Larry Chapp, The New Word on Fire Liturgy of the Hours and Bishop Barron Derangement Syndrome (April 23, 2022) Gaudium et Spes 22

Prayer: Mary Undoer of Knots

Early in the sixteenth century, Hieronymus Ambrosius Langenmantel commissioned the painting of Mary, Undoer or Untier of knots for St. Peter am Perlach Church in Augsburg, Germany. The artist, Johann Georg Melchior Schmidtner, was inspired by the story of the man’s grandfather, Wolfgang Langenmantel, a German nobleman, and his wife Sophie. The couple’s lives were falling apart and they were on the verge of separation. In an effort to save their marriage, Wolfgang decided to get advice from a Jesuit priest, Father Rem, who lived in a monastery near Augsburg, Germany. They prayed together, raising up to Our Lady “the bond of marriage,” praying that “all knots be loosed and resolved.” After several meetings and many prayers to Our Lady, Wolfgang and Sophie reunited.

The painting portrays Mary dressed in a blue mantle, with twelve stars above her head, standing on the serpent, crushing evil and untying the knots in a long ribbon, working together with the Holy Spirit and the angels. The idea of Mary undoing the knots is believed to have been inspired by the meditation of St. Irenaeus, Bishop of Lyon: “Eve, by her disobedience, tied the knot of disgrace for the human race; whereas Mary, by her obedience, undid it.” Mary is seen as one who intercedes for us to her Son, helping us to let go of what binds us, what ties us to this world, what causes discord, violence and despair, freeing us from the struggles and the “knots” of our lives.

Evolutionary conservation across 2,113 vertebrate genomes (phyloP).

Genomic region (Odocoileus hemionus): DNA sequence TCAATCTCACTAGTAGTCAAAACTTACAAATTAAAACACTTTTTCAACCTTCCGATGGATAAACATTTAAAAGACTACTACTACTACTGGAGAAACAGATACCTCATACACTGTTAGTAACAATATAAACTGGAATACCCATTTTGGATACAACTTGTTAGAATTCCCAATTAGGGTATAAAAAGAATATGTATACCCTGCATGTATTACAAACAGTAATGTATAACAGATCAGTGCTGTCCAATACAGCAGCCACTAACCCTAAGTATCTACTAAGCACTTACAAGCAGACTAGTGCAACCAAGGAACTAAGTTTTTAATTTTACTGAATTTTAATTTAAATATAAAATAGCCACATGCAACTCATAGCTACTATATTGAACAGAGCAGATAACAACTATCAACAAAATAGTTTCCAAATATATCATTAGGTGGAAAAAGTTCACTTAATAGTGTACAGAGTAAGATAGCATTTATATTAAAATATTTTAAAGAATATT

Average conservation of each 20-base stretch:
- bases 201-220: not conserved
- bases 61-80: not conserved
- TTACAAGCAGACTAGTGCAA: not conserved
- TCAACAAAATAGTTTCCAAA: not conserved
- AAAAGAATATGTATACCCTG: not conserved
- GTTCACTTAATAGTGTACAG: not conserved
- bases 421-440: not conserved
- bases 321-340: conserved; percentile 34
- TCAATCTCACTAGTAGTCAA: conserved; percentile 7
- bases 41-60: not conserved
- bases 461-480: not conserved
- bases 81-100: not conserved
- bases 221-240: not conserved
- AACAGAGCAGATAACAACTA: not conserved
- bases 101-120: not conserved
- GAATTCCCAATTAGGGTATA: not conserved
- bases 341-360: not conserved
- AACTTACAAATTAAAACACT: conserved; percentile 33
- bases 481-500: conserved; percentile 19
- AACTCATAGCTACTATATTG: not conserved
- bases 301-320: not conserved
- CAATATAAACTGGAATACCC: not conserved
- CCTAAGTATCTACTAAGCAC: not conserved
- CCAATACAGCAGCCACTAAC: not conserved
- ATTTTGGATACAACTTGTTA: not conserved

While studying in Germany in the 1980’s, Jorge Mario Bergoglio, now Pope Francis, saw the image of Mary, Undoer of Knots and brought it back to Argentina, promoting devotion to Our Lady. He had this same image engraved on a chalice that he presented to Pope Benedict XVI.

Our Lady Undoer of Knots, pray for us!  Mary Undoer of Knots Novena – NOVENA PRAYER

Prayer: Magnificat

Magnificat US@MagnificatMag (Jun 11, 2022): May God, who is Lord over the whole world, grant you wisdom, understanding, insight, knowledge of his just demands, and patient endurance. Be learners in God’s school, studying what the Lord requires of you; and then do it! -From the Epistle of Barnabas

 Prayer: Memories

Grace at our table growing up was almost always the Hail Mary. So on a recent visit to see my parents, both now into their eighties, I found myself listening with unexpected fondness as they took up the old prayer before dinner one night. What struck me these many years later, in a different, more powerful way than it once had, was how they fell upon those final words: now and at the hour of our death. There was a detectable slowing of tempo through the trailing string of syllables. Then, a portentous silence, followed at last by the closing exhalation: Amen.
Dominic Preziosi June 18, 2022Who Has the Final Word? (June 18, 2022) Commonweal Magazine

Prayer: Silence

 

Other Related Posts include

Using The Kind Gaze to Look Past Splinters 
The Rites of Write(ing) – A List of Catholic Authors and some of their books.
Surfing the Catholic Web 
Tweeting to the Choir: A Collection of Tweets